An unfortunate reality of the COVID-19 pandemic is the CDC reports that those who reside in nursing homes face an increased risk of contraction and complications. As a result, a high number of deaths nationwide can be attributed to those in nursing homes. The New York Times published an article on May 11, 2020, that outlined the death rate of residents living in long-term care facilities across the United States.
In their article, The Times reports that more than 28,000 long-term care facility residents and healthcare workers have died from the virus. Over 7,700 facilities have been affected with over 150,000 cases reported in facilities nationwide. Around one-third of all cases reported by states were in long-term care facilities, according to their data.
While only 11% of the overall cases of COVID-19 are reported to be in long-term care facilities, the percentage rises to 35% when examining the data about overall deaths in the United States. This is partially due to health complications many elderly patients may experience from underlying and pre-existing conditions that put them at a higher risk.
As of May 11, Pennsylvania was not one of the states that reported comprehensive data from its facilities, but still ranked fourth in the number of deaths in facilities with 2,529, and third in the number of cases overall with 13,290. New Jersey and Massachusetts rank higher in both categories and New York ranks higher in deaths. From the data received, it is shown that 66% of the deaths from COVID-19 in Pennsylvania occur in long-term care facilities.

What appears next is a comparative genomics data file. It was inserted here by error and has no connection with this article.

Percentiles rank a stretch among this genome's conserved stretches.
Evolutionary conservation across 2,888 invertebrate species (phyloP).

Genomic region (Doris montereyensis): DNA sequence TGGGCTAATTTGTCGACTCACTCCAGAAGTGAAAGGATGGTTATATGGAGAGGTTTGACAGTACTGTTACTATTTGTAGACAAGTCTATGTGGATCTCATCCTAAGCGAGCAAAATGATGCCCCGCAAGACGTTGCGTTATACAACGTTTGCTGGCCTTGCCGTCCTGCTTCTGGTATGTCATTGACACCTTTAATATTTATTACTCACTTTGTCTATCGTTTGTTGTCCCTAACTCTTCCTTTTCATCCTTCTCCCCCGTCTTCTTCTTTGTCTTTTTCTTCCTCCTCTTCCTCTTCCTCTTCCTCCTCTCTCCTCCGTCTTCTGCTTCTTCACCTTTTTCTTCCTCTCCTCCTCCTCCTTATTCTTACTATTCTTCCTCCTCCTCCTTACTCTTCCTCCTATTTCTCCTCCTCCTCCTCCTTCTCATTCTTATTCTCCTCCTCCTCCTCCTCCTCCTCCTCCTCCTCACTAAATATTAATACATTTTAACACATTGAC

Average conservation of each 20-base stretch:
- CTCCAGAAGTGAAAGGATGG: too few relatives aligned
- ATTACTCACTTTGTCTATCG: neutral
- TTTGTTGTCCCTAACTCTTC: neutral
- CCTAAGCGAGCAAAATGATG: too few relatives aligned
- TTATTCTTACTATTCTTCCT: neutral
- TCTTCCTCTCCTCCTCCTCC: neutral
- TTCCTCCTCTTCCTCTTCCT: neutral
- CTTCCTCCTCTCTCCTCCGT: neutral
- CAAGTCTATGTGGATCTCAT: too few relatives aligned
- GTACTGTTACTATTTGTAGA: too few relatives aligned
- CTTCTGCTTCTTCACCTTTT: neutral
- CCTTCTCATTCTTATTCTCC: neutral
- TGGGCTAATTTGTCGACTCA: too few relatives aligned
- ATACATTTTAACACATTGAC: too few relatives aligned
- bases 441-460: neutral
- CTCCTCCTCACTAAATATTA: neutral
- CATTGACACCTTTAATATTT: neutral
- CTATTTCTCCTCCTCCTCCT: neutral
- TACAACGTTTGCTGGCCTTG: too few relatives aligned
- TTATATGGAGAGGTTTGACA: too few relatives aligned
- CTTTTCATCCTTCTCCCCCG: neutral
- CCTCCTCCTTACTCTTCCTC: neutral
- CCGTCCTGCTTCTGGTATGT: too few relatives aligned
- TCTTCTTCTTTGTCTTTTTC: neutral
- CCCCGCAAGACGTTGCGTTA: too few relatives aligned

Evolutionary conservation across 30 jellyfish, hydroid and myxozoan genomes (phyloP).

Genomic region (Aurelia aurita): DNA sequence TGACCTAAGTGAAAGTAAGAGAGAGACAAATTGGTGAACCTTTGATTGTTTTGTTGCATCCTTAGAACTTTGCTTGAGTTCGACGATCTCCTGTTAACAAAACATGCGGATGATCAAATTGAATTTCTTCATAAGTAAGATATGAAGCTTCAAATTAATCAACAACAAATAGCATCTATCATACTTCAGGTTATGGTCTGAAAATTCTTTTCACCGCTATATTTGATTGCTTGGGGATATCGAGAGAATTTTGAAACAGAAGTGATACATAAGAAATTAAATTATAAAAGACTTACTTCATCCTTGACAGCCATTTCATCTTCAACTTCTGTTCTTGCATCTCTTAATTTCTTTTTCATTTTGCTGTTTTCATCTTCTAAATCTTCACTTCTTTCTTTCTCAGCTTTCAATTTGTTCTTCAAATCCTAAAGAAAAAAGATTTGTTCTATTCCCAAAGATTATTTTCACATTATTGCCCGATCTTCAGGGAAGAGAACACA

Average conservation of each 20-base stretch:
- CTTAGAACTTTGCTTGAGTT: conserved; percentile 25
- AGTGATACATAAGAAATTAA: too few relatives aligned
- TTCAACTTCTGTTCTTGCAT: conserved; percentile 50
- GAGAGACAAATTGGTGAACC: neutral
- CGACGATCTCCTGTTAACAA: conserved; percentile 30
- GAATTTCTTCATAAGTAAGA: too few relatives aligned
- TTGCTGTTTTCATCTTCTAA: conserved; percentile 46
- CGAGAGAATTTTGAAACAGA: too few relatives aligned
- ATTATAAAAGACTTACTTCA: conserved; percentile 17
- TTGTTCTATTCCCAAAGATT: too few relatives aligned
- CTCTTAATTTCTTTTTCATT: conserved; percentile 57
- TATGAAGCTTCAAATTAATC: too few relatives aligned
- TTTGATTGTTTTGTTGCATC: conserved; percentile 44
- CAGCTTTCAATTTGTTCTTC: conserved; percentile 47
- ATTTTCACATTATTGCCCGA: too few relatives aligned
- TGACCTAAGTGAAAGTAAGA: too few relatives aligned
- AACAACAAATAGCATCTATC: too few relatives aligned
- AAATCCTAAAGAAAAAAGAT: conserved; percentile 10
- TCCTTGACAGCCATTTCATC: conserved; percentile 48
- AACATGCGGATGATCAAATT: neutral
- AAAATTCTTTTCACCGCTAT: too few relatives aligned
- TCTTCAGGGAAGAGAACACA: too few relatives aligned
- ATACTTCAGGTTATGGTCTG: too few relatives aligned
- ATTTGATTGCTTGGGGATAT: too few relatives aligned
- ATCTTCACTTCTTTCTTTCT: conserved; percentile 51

While these numbers remain high, an article by NPR says that only 80% of facilities have provided the mandatory data reports. Facilities that fail to provide the data may face fines. Fines may also be issued if nursing homes fail to sufficiently control the rate of infection, with higher fines if the facility has a history of bad infection control.
On May 19, The Pennsylvania Department of Health released the data it has collected from nursing homes around the state, revealing that about two-thirds of all deaths in the state (4,624 at that time) were residents of long-term care facilities. Deaths ran at a higher rate in facilities with a lower number of residents.
Pennsylvania’s number of deaths is now up to 5,886, as of June 4, with over half of these in people over the age of 50. 28% of deaths were those over the age of 65.
The Pennsylvania Department of Health recently released a document that lists the death rates in facilities throughout the state. It had previously refused in order to keep the privacy of the residents and workers. The list was updated as of June 2, 2020. The list displayed the name of the facility, the city and country it is in, the source the data came from, and the number of resident and work cases as well as the number of resident deaths. 6abc provides a searchable version of this database on their website.